Monday, October 11, 2010

No stranger to controversy: Elder Packer

Elder Packer has been a bold apostle, not afraid to take a stand.  Doing so has raised the eyebrows of some, while supporters appreciate his bravery in dealing with controversial issues. Below is a brief history of some of those areas he has spoken out on.

-- Jan 17, 1974
The ROLLING STONE publishes an article "The Mormon Word: No Hair, Sex or 3 Dog Night" which tells of the ASBYU Social Office's cancellation of a scheduled appearance by the group "Three Dog Night" immediately after a conference address by Boyd K. Packer. The article quotes Mark Alexander, BYU social vice-president: "In light of Elder Packer's talk, we are taking a closer look at the groups we are booking, and we are making sure we are in harmony with church standards". In the previous Oct General Conference, Packer referred to the "shabbiness, the irreverence, the immorality, and the addictions" associated with many contemporary entertainers, and intimated that the music itself was inherently evil. (1)

-- Feb 1, 1976
While speaking at a twelve-stake fireside at BYU about Mormonism and the arts, Apostle Boyd K. Packer says that some LDS musicians are -more temper than mental.- (1)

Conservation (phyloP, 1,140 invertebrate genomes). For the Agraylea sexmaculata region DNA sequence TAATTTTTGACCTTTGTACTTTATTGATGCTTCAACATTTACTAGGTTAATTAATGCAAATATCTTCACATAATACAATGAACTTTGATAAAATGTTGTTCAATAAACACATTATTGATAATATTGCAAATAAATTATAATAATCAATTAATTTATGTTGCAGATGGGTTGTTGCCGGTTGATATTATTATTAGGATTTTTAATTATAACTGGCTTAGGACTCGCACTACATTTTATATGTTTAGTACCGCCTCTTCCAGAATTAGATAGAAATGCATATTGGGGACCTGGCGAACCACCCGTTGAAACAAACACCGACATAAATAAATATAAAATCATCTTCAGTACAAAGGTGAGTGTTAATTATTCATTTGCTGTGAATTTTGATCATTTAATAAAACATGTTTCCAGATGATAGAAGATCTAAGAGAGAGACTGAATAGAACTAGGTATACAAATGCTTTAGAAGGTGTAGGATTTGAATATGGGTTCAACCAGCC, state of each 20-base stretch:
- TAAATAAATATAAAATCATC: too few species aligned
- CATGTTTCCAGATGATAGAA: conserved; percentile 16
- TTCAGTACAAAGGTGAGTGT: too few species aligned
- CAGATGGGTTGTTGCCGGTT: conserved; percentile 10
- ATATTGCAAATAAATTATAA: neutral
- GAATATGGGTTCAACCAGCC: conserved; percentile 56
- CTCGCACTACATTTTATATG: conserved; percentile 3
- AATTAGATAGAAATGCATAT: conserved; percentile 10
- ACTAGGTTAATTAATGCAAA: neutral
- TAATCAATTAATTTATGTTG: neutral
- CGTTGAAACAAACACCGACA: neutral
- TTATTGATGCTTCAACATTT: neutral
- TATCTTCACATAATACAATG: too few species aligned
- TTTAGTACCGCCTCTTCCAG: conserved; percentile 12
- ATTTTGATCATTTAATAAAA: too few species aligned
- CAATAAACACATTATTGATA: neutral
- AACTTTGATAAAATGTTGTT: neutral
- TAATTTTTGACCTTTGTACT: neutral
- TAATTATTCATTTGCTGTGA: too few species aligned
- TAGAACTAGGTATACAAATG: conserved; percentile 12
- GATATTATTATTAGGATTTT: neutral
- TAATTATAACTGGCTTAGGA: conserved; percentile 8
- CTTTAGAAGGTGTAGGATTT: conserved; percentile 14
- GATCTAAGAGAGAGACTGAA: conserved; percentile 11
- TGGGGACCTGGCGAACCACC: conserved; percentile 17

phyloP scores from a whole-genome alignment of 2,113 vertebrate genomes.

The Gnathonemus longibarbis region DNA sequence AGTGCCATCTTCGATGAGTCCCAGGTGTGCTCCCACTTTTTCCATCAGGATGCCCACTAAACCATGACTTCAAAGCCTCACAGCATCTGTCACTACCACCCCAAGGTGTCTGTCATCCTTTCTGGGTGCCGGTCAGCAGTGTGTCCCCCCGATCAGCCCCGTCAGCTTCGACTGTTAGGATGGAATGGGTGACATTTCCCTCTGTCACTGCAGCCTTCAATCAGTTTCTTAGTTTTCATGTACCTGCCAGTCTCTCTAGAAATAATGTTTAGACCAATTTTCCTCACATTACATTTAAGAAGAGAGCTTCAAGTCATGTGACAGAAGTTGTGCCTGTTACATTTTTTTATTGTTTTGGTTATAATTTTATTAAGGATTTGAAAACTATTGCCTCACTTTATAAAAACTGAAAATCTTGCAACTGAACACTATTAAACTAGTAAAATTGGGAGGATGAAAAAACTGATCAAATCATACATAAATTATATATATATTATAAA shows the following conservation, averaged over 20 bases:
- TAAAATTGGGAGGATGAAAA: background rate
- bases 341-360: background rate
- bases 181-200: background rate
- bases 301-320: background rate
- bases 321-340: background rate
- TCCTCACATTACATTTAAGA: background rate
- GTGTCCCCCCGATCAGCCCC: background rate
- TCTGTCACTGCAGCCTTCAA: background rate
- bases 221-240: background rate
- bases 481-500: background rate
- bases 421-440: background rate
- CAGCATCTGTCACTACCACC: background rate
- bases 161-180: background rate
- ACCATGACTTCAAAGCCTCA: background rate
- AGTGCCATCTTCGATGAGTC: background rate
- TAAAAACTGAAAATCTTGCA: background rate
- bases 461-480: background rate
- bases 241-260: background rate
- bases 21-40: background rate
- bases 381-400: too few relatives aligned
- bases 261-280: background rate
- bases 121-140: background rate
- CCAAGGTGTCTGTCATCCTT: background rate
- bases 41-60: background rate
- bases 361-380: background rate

-- During 1976
Apostle Boyd K. Packer gives a talk in which he condones physical violence by young men of the Church (including missionaries) against men who appear to be showing sexual interest in them. (2)

-- Jan 8, 1977
Apostle Boyd K. Packer speaks at an anti-ERA [Equal Rights Amendment - providing equal treatment for women] rally in Pocatello, Idaho. He specifically asks that the amendment, originally passed by the Idaho legislature with a two-thirds majority, be rescinded. On the platform with Packer is Allen Larsen, speaker of the Idaho House of Representatives, who was also a stake president. Two weeks later the Idaho Legislature rescinds the ERA vote by a simple majority. (1)

-- Jan 14, 1977
Apostle Boyd K. Packer, in a talk at Brigham Young University, preaches: "We've always counseled in the Church for our Mexican members to marry Mexicans, our Japanese members to marry Japanese, our Caucasians to marry Caucasians, our Polynesian members to marry Polynesians. The counsel has been wise. . . . Plan, young people, to marry into your own race." (1)

-- Feb 1, 1977
Utah Senator Jake Garn, a faithful Mormon, inserts an anti-ERA speech by Apostle Boyd K. Packer into the Congressional Record. (1)

-- Mar 5, 1978
Apostle Boyd K. Packer gives a speech entitled "To the One" during a twelve-stake fireside at BYU. Although the entire speech deals with homosexuality, Packer uses the word "homosexual" only once because,"we can very foolishly cause things we are trying to prevent by talking too much about them." Packer says that finding the cause of homosexuality is an "essential step in developing a cure" and theorizes that the cause "will turn out to be a very typical form of selfishness." (1)

-- Apr 21, 1978